Does Brokerage Consolidation Make Sense for the Messy Middle?

Commentary by Wendy Forsythe (Article originally posted on rismedia.com)

The impact of a brokerage firm’s size on its profitability has become more evident as the industry evolves and as technology, social marketing and consumers’ changing needs affect it.

Small boutique brokerage firms and large mega brokers, both of which have demonstrated the ability to compete and remain profitable, represent two different ends of the competitive spectrum. The brokerage firms in between have fallen into a business death trap called the “messy middle,” a place where risk is high, competition is fierce, and profitability seems impossible.

Options for Brokerage Owners Stuck in the Messy Middle
Most brokerage owners didn’t begin their real estate careers with the goal of owning a brokerage. They may have become owners through circumstances and opportunities, but rarely did they enter the business aiming to own a brokerage. Helping people was (and still is) their passion and their reason for getting into the real estate business. Specifically, they want to help real estate agents build thriving businesses and help buyers and sellers have successful real estate experiences.

Yet, once you’re an owner, you spend less time pursuing those passions and more time on functions that bring little to no satisfaction, such as operations, compliance, accounting, legal, insurance, staffing, audits…the list goes on.

If you find yourself looking for alternatives to owning a brokerage, here are some options to consider.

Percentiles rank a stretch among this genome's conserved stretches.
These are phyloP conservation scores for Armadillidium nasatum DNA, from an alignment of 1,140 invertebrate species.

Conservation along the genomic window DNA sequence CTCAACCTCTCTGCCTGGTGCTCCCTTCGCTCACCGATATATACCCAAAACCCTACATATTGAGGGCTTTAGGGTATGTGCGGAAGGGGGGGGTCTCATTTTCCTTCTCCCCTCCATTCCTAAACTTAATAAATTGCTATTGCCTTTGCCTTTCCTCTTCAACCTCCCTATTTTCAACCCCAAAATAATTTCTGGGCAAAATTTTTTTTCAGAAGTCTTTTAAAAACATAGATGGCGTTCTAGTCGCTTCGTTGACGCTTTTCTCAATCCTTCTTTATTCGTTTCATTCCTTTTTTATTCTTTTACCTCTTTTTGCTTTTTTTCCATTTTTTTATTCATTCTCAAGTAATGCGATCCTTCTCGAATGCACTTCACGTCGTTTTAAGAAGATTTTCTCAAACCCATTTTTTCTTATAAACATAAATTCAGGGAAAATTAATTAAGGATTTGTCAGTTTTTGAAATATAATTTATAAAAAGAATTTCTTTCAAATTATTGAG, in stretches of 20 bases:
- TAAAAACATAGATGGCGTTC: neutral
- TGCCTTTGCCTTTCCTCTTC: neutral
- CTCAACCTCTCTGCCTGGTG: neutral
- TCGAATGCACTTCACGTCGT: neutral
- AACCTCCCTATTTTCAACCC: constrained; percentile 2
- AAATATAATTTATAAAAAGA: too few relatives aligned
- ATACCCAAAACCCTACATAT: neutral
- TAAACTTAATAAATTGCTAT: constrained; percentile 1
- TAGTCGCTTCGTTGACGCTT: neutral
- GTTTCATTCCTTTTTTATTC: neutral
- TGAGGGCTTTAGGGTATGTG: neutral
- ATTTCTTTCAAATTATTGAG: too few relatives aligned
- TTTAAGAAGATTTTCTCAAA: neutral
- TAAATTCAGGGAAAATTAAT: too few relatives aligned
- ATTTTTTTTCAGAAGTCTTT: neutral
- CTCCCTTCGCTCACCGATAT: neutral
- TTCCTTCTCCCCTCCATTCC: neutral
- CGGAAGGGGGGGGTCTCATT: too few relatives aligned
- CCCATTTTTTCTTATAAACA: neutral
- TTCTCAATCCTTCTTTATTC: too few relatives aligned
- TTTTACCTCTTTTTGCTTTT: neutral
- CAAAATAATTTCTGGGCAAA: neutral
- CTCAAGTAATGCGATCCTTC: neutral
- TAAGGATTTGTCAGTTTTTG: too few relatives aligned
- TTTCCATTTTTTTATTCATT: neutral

Sell Your Business. If your business is profitable, you have a saleable asset. The value of real estate brokerages is typically based on a multiple of earnings before interest, taxes, depreciation and amortization (EBITDA). The multiple can vary, but the general rule of thumb is 2.5 to 5 times EBITDA.

Merger or Roll-Up. Joining forces to gain economies of scale is an appealing option for brokerage owners. Opportunities can take various forms. Sometimes a single new owner emerges over the combined business; other times, the best route may be a partnership. Whatever the new operating structure, merger or roll-up is appealing when you are trying to create profit by combining talent, maximizing synergies and eliminating the redundancies of two separate operations.

Walk-Over. This exit strategy is becoming more common for small brokerages and those in the messy middle. In a typical walk-over, a brokerage owner finds a leadership opportunity with another brokerage business that allows them to continue to lead but gets them out from under the baggage of ownership. In addition to the compensation for the new leadership role, the owner often receives a financial benefit for each agent from their former firm that joins them at the new brokerage. This results in a win-win for everyone involved.

Close Your Business. Much money has been made and lost in the real estate brokerage business. Owners are typically overly optimistic and tend to hang onto a money-losing commitment well past the time they should. Ultimately, this results in lost money and opportunity. It’s okay to recognize and acknowledge that brokerage ownership is not for you. Hanging on until you’ve lost a significant amount of money and are forced to close the business is unfortunate and avoidable.

The real estate industry is changing at a faster pace than at any other point in history. Are you ready to map out your future strategy?

 


Wendy Forsythe, Fathom CBOWendy Forsythe has spent her career helping top brands, brokerages and agents in both Canada and the United States build their businesses. She currently serves as the chief brand officer for Fathom Realty, where she focuses on growing the Fathom brand across the country. You can contact Wendy at Wendy@FathomRealty.com. To learn more about Fathom, visit www.FathomCareers.com.